Thursday, April 30, 2009

The joy of evenings

Maybe it's the nicer weather and longer days (light-wise). Or maybe it's the fact that I've cut down on my evening commitments recently (including leaving Shed Music - though I wish them well for the future). Or maybe it's that my daughter is now old enough not to need constant attention all the time.

Either way, I seem to have evenings back. You know, that time of day when your main work is done and you can genuinely potter around in the garden, watch a little TV and generally relax. 

As someone who is self-employed, it's sooo tempting to fill some of this time with trying to work (or looking for work) - memo to self: must try to stay away where possible. As a wise cousin once said "I work to live, not live to work". 

Thursday, April 16, 2009

$500 for the Apple logo?

Microsoft's crazy-as-can-be CEO Steve Ballmer has been dissing Macs again, this time saying: "Paying an extra $500 for a computer in this environment—same piece of hardware—paying $500 more to get a logo on it? I think that's a more challenging proposition for the average person than it used to be"

As a recent Mac owner and long term (8 of them) PC veteran, I feel quite well qualified to be objective here. Having first borrowed a Macbook and then bought a Mac Mini, I've been staggered at the difference in build quality between the PCs I've owned (cheap plastic or badly finished metal) and the Apple hardware (rounded corners, terrific material choices, a feeling of real permanence). Take a £400 Windows laptop and a £800 Macbook and they're patently not the "same piece of hardware".

Of course, the question is: is the better hardware worth a virtual doubling in price? Possibly not, but then there's another factor to consider here, besides the logo(!) Obviously, one device runs Windows Vista and one runs Mac OS Leopard. If it was just down to the bare operating systems then there wouldn't be that much in it, but Leopard comes with iLife 09, including the best video editor in the world, plus the also-staggeringly-easy iWeb, iPhoto and Garage Band, a semi-pro audio studio. Look for similar apps for Windows and you're looking at a few hundred pounds extra, potentially. (And they still wouldn't be as good)

I reckon that add the extra build quality to the extra media software and you get the price difference. Factor in a more robust OS that's not (anywhere near as) prey to viruses and exploits and the buying decision isn't as clear cut as Steve Ballmer say it is.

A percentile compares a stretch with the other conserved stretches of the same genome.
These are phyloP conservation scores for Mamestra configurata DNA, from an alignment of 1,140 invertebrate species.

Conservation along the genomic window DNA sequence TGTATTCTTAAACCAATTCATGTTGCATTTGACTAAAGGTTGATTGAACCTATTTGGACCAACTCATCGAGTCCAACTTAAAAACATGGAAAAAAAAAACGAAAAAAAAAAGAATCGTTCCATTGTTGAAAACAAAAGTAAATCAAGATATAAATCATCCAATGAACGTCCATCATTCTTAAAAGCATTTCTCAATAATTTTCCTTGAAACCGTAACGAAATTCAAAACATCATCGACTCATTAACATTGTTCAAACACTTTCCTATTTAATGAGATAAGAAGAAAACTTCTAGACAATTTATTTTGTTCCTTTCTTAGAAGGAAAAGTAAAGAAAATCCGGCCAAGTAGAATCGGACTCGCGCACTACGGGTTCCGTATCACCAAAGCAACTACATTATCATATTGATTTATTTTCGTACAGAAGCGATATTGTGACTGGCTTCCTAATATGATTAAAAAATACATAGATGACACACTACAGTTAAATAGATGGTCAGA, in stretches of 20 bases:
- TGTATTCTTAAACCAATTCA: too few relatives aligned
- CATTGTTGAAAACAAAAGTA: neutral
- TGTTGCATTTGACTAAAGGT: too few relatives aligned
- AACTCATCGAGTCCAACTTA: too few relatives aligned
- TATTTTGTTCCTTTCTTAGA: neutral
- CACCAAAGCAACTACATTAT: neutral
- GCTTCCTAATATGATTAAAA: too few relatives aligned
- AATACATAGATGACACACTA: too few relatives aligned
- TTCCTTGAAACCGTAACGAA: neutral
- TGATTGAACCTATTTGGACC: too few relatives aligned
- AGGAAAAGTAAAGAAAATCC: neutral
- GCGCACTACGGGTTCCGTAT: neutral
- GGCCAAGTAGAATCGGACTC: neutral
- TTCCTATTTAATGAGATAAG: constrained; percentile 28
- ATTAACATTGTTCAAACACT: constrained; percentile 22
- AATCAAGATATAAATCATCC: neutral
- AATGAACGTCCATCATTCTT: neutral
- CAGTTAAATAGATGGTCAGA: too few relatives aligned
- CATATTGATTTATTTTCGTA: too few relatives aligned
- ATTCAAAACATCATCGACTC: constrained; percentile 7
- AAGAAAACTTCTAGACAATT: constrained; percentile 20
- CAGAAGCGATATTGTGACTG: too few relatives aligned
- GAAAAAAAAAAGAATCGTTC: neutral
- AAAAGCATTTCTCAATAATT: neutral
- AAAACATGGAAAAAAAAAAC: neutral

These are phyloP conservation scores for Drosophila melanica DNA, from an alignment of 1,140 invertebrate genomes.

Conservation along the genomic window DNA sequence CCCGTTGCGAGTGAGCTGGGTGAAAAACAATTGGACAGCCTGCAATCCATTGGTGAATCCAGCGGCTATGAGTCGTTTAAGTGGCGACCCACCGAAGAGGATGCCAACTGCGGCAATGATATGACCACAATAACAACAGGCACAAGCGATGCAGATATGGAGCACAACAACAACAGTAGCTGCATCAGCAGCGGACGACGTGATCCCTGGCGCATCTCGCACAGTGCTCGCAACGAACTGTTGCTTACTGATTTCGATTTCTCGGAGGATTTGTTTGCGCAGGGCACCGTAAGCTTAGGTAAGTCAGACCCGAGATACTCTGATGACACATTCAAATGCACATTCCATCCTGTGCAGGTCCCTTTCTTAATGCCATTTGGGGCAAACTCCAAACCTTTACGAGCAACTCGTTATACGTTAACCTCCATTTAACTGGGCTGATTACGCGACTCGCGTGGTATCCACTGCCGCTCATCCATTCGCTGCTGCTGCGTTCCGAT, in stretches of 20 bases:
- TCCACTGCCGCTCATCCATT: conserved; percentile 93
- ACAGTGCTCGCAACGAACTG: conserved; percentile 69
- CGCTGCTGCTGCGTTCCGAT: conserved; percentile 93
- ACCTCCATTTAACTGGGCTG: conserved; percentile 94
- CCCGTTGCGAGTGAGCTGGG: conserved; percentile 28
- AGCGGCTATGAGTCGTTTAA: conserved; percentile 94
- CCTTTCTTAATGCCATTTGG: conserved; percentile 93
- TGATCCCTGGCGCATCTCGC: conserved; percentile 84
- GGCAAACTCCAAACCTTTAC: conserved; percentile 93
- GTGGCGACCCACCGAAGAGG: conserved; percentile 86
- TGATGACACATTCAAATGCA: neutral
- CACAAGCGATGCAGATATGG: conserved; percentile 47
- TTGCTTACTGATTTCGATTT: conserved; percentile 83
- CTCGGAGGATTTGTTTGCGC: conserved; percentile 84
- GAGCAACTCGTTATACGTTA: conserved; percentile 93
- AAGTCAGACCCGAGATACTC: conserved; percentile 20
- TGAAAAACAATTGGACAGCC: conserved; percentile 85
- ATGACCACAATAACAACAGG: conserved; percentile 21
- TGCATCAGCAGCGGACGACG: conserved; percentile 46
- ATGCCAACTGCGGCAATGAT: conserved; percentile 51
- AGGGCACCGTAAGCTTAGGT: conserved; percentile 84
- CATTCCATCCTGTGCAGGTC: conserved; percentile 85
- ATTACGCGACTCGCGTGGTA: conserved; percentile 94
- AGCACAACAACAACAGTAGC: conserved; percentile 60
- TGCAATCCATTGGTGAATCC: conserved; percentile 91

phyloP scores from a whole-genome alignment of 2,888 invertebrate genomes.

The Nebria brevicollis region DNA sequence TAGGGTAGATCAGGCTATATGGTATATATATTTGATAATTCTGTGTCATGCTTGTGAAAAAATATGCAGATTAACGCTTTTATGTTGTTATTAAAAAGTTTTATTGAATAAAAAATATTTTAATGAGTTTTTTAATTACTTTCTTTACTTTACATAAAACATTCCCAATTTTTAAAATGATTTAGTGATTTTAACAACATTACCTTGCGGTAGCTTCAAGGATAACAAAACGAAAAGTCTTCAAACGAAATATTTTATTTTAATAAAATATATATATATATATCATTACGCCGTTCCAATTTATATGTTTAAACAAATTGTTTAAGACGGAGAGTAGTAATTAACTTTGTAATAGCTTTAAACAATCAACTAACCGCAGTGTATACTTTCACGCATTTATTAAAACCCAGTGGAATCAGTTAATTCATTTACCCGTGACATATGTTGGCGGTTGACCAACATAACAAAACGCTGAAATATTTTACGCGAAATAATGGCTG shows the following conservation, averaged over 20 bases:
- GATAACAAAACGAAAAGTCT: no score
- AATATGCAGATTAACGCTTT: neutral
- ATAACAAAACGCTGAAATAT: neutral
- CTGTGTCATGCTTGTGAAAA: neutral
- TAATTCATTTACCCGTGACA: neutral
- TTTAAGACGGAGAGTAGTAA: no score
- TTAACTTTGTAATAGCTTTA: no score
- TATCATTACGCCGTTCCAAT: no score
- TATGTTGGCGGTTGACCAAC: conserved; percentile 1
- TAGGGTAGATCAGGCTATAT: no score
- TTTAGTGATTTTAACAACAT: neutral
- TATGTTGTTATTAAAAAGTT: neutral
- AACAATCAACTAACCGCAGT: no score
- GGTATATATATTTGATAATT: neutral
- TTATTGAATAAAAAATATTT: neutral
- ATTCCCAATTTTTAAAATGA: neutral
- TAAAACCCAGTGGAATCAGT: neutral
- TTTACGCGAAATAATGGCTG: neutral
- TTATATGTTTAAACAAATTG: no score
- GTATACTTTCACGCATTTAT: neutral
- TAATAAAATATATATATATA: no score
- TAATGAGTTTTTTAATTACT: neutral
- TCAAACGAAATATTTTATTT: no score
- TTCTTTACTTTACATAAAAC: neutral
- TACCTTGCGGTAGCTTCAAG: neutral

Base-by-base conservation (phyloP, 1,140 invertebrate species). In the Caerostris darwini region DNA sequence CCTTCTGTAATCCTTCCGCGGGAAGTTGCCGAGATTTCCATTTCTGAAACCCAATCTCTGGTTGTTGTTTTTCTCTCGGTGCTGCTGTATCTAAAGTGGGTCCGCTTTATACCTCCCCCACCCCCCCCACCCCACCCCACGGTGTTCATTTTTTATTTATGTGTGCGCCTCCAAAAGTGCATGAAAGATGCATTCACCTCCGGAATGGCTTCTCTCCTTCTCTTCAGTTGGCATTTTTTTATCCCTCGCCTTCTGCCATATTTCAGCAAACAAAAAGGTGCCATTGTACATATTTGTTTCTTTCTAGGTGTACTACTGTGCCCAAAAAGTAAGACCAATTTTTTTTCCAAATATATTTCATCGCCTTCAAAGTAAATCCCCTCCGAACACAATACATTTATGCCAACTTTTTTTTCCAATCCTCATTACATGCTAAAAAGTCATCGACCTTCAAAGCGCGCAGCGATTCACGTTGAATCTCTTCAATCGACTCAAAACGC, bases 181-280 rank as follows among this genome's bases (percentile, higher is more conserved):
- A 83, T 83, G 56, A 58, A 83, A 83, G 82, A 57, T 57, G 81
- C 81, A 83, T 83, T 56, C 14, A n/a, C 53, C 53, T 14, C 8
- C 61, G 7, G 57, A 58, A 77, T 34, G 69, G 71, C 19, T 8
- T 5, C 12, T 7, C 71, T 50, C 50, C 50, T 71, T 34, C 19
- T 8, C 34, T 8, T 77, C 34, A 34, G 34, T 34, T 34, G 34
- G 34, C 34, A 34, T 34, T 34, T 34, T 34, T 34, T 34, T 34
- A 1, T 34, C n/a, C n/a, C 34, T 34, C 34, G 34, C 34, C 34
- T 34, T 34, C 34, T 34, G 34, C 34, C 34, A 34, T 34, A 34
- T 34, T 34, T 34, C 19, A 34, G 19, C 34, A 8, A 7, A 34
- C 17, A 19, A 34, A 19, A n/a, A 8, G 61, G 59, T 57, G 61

Wednesday, April 01, 2009

Online backup might be the way forward, but it's not there yet

Whether, as part of my job, messing around with Files on Ovi, or using Syncplicity to backup parts of my Mac, or listening to TWiT and hearing of their new sponsor, Carbonite, I keep running into the notion that the best way to back up your computer is online. The concept's not that new and these are only three of over a dozen possibilities, but I'd like to sound a note of caution and sanity.

You see, most of us are on asynchronous broadband links. ASDL, to use the full acronym. What this means is that home broadband is great for downloading stuff and not brilliant and uploading it. Upload speeds from the average connected home are or the order of 128kbps. This is just about OK for uploading short video clips to YouTube and fine for syncing documents up a web server, but it's utterly inadequate for being the basis of an all-in online backup solution. 

The likes of Carbonite (and I'm not just picking on them, I've heard the same idea from others and from several should-know-better bloggers) say that you can just select folders of favourite pics, music and videos and they'll be spirited seamlessly up into the cloud, fully backed up.

Oh no, they won't. What'll happen is that you'll tag the aforementioned folders and they'll start uploading. And, three days later, they'll still be uploading. And in the meantime the saturation of all your upstream bandwidth has meant that everyone in your family has been just about locked out of doing anything at all online.

Don't be taken in by the hype unless you really do have a lightning fast non-ASDL connection - by all means back up your document folders and anything really important online, but stay clear of your media - that 80GB of JPGs, MP3s and MP4s is far, far, better backed up locally - to another (plug-in, removeable?) hard disk or similar.

Trust me.